---|---|

[katex]g[/katex] | Acceleration due to gravity, typically [katex]9.8 , \text{m/s}^2[/katex] on Earth’s surface |

[katex]G[/katex] | Universal Gravitational Constant, [katex]6.674 \times 10^{-11} , \text{N} \cdot \text{m}^2/\text{kg}^2[/katex] |

[katex]\mu_k[/katex] and [katex]\mu_s[/katex] | Coefficients of kinetic ([katex]\mu_k[/katex]) and static ([katex]\mu_s[/katex]) friction, dimensionless. Static friction ([katex]\mu_s[/katex]) is usually greater than kinetic friction ([katex]\mu_k[/katex]) as it resists the start of motion. |

[katex]k[/katex] | Spring constant, in [katex]\text{N/m}[/katex] |

[katex] M_E = 5.972 \times 10^{24} , \text{kg} [/katex] | Mass of the Earth |

[katex] M_M = 7.348 \times 10^{22} , \text{kg} [/katex] | Mass of the Moon |

[katex] M_M = 1.989 \times 10^{30} , \text{kg} [/katex] | Mass of the Sun |

Variable | SI Unit |
---|---|

[katex]s[/katex] (Displacement) | [katex]\text{meters (m)}[/katex] |

[katex]v[/katex] (Velocity) | [katex]\text{meters per second (m/s)}[/katex] |

[katex]a[/katex] (Acceleration) | [katex]\text{meters per second squared (m/s}^2\text{)}[/katex] |

[katex]t[/katex] (Time) | [katex]\text{seconds (s)}[/katex] |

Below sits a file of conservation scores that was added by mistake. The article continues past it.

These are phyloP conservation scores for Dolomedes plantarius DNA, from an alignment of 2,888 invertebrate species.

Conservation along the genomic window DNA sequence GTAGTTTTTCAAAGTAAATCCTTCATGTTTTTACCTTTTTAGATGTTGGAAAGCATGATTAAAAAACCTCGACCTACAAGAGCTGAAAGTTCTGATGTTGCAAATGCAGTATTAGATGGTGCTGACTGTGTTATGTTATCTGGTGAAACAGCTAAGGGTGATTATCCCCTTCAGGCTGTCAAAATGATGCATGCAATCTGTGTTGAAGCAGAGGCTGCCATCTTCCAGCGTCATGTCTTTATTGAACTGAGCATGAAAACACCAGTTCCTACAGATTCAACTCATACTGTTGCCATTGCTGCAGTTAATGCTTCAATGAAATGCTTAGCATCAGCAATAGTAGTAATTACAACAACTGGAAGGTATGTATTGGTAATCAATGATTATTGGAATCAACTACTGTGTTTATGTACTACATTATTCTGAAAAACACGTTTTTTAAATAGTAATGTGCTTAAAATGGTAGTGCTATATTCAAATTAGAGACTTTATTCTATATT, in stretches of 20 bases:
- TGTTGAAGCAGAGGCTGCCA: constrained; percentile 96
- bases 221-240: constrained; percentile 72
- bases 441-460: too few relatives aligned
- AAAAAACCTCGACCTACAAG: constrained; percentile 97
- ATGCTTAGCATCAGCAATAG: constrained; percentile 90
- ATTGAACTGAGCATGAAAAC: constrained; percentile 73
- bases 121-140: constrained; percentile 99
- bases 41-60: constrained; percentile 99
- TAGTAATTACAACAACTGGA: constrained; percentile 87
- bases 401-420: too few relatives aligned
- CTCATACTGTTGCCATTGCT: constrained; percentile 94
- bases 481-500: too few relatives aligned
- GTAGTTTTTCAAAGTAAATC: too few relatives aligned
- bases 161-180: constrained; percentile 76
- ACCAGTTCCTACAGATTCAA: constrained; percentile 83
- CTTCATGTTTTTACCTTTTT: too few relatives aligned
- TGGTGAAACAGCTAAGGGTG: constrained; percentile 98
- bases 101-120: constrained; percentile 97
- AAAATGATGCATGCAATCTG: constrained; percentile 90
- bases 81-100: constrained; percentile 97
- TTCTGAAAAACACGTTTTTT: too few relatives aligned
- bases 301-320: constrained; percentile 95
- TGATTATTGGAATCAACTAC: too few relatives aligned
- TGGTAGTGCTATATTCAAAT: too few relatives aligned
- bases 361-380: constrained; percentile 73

[katex]m[/katex] (Mass) | [katex]\text{kilograms (kg)}[/katex] |

Variable | Derived SI Unit |
---|---|

[katex]F[/katex] (Force) | [katex]\text{newtons (N)}[/katex] |

[katex]E[/katex], [katex]PE[/katex], [katex]KE[/katex] (Energy, Potential Energy, Kinetic Energy) | [katex]\text{joules (J)}[/katex] |

[katex]P[/katex] (Power) | [katex]\text{watts (W)}[/katex] |

[katex]p[/katex] (Momentum) | [katex]\text{kilogram meters per second (kgm/s)}[/katex] |

[katex]\omega[/katex] (Angular Velocity) | [katex]\text{radians per second (rad/s)}[/katex] |

[katex]\tau[/katex] (Torque) | [katex]\text{newton meters (Nm)}[/katex] |

[katex]I[/katex] (Moment of Inertia) | [katex]\text{kilogram meter squared (kgm}^2\text{)}[/katex] |

[katex]f[/katex] (Frequency) | [katex]\text{hertz (Hz)}[/katex] |

General Metric Conversion Chart

Conversion Example

Example of using unit analysis: Convert 5 kilometers to millimeters.

Start with the given measurement:

`[katex]\text{5 km}[/katex]`

Use the conversion factors for kilometers to meters and meters to millimeters:

`[katex]\text{5 km} \times \frac{10^3 \, \text{m}}{1 \, \text{km}} \times \frac{10^3 \, \text{mm}}{1 \, \text{m}}[/katex]`